This is not saying you never spend on wants, but in order to be financially secure, you need to make sure your “needs” are taken care of before you spend money on “wants”.
If you can master this, you’ll be less likely to overspend. Eventually your financial health is going to improve by adopting minimalist finances!
2. Stick to a minimalist budget
Have you planned your budget?
If not, then it’s high time to do that!
You can consider a budget as a stepping stone to minimalist money management. Yes, you heard it right!
It makes sense if you look at it this way:
The less you buy, the less you’re going to spend, therefore the easier it is to stick to your budget!
Another way to look at it:
Minimalism is about gratitude. When you feel grateful for what you have, you don’t feel like you continually need more and more to make you happy.
If you’ve never planned a budget before, keep it simple by figuring out how much you have to spend (income) and what you have to spend it on (expenses).
After accounting for all essential expenses (including debt repayment, saving & investing), subtract the amount of expenses from your income to see what you have left over for saving, investing, and spending on non-essential things.
This simple way of budgeting is called zero based budgeting.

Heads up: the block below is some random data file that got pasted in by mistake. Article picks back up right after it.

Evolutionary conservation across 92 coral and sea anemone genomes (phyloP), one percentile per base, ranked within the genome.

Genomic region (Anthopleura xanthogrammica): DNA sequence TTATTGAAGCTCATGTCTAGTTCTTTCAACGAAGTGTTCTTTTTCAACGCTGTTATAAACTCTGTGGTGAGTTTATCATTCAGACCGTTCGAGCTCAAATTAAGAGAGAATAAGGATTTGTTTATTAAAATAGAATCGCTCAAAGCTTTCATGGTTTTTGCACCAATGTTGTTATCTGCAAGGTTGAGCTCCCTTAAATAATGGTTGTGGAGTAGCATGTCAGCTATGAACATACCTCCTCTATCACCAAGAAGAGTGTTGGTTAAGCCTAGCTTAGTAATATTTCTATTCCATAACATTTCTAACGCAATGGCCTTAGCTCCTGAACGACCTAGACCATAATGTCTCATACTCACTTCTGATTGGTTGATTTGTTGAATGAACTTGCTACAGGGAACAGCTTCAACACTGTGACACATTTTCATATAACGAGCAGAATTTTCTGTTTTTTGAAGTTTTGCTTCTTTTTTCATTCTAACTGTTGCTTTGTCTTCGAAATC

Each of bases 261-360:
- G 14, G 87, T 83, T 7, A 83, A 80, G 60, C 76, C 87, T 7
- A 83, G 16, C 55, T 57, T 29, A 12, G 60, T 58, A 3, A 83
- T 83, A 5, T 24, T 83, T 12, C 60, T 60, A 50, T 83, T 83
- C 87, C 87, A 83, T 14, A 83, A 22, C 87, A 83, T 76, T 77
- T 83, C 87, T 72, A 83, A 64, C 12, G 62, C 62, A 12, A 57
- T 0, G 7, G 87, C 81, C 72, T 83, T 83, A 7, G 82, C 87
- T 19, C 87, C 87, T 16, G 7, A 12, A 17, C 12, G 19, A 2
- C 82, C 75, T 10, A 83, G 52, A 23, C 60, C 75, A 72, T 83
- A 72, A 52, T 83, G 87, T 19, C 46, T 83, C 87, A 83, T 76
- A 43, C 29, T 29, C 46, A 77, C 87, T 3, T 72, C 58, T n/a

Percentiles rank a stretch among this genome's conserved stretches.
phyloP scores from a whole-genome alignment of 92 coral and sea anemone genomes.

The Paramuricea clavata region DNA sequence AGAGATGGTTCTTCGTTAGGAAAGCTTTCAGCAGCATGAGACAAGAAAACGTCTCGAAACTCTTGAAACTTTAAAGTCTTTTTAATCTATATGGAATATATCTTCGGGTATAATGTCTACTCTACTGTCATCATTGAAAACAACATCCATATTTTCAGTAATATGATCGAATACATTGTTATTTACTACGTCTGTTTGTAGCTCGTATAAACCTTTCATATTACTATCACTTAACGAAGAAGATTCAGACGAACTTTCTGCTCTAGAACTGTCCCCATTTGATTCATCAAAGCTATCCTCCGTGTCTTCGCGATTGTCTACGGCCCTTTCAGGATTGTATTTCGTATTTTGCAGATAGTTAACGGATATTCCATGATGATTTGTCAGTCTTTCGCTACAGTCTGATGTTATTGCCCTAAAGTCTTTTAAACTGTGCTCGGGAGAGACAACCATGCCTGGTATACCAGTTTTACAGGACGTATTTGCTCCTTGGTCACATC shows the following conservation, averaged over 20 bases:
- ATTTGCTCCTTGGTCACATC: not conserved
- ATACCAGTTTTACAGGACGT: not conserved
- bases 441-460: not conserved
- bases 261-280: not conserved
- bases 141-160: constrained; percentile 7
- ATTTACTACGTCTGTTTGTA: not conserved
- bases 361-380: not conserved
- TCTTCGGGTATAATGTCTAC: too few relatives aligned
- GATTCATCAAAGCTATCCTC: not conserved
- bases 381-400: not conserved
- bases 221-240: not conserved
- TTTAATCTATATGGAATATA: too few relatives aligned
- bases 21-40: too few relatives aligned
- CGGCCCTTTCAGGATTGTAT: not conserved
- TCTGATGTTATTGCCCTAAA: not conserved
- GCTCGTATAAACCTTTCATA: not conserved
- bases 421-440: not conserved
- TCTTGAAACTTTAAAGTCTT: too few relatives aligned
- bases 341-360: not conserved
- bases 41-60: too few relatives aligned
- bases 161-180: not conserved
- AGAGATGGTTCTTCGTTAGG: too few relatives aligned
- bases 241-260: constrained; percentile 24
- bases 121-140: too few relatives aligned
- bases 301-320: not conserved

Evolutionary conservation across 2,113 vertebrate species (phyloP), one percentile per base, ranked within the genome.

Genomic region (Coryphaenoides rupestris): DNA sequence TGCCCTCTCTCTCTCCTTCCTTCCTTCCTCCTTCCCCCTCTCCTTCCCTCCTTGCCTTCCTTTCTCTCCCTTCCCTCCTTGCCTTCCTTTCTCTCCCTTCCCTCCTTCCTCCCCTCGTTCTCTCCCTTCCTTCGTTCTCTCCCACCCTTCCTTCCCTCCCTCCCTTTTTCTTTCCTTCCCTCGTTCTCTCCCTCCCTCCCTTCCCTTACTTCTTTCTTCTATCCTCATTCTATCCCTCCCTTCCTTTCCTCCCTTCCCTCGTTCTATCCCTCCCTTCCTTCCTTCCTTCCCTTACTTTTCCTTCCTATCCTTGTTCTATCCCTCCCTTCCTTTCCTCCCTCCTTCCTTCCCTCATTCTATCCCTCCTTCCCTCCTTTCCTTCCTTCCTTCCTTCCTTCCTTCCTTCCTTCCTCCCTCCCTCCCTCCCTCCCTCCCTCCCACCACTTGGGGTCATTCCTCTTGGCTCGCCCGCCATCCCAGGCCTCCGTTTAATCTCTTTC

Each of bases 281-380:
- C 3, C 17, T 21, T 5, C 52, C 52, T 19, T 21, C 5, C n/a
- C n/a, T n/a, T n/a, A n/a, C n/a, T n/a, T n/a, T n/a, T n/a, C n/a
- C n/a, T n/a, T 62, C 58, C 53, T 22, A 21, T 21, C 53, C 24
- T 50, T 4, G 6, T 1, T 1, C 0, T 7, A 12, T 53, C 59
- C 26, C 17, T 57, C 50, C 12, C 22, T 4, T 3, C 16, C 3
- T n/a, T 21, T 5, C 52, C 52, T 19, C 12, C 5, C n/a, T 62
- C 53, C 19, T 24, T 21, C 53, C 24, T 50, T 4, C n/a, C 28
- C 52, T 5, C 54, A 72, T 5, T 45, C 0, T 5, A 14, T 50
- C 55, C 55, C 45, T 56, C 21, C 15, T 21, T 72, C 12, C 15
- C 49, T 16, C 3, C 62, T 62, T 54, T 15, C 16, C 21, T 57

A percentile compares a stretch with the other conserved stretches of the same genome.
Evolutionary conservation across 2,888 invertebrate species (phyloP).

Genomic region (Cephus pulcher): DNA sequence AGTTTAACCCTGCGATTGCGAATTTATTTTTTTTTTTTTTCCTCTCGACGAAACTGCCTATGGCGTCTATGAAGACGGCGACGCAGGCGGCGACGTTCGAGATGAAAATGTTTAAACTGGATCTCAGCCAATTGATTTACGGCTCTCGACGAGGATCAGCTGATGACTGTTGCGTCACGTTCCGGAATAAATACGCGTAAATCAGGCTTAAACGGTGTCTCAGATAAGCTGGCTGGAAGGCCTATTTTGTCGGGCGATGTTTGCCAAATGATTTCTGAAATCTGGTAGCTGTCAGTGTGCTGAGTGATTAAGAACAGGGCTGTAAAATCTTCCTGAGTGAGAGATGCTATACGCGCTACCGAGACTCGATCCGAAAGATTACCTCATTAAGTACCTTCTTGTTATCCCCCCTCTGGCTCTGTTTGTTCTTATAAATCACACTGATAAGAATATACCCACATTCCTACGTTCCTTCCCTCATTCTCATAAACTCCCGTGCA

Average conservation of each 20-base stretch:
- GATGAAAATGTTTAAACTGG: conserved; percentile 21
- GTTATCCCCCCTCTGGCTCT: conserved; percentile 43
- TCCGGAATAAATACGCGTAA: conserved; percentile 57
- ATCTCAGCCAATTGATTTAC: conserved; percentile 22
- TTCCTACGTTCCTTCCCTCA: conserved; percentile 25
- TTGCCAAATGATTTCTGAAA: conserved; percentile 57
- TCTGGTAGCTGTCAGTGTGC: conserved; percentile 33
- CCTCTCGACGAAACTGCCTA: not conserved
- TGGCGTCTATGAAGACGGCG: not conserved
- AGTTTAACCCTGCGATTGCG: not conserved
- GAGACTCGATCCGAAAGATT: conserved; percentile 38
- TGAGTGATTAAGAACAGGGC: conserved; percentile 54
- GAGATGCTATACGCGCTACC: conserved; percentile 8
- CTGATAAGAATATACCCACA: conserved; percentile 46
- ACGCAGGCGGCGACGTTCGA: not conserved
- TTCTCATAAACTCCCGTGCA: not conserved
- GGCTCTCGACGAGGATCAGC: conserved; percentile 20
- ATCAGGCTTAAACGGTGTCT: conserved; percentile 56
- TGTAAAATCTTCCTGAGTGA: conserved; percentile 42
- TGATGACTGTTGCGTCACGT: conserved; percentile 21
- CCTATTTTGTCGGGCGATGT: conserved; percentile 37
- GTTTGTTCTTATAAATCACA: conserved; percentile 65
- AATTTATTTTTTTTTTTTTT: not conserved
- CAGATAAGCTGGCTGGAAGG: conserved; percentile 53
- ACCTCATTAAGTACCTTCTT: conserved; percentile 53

By the way, you don’t need any fancy budgeting tools. You can keep it as simple as a paper and pen, or if you love excel sheets, you can chalk out your budget on your computer. Or, you can install some of the best budgeting apps like Mint, YNAB, etc.
Once you have your budget set, make sure that you are following it! Once you get obsessed with your budget, you will be one step ahead of your minimalist lifestyle. Trust me, you will get obsessed when you see how simple it is to save!
3. Use your credit cards wisely
Attractive cashback offers and reward points can lure you to opt for a credit card!
But you know what? If these offers are causing you to sign up for multiple cards without a plan to manage them responsibly, you should stay away from them!
It’s penny wise and pound foolish to spend money you don’t have to earn credit card rewards! You’re going to end up paying much more than any reward is worth just in interest alone, let alone the cost of purchasing unnecessary things!
The average APR (Annual Percentage Rates) of credit cards is 16.6% to 23.69%. So, you can have a rough idea how much you have to pay as interest on your outstanding balance amount. Most rewards cards offer only 1%-5% back at best!
The pursuit of happiness found by buying things can come for a short period. But you have to pay the price of your happiness when you will receive your credit card statement.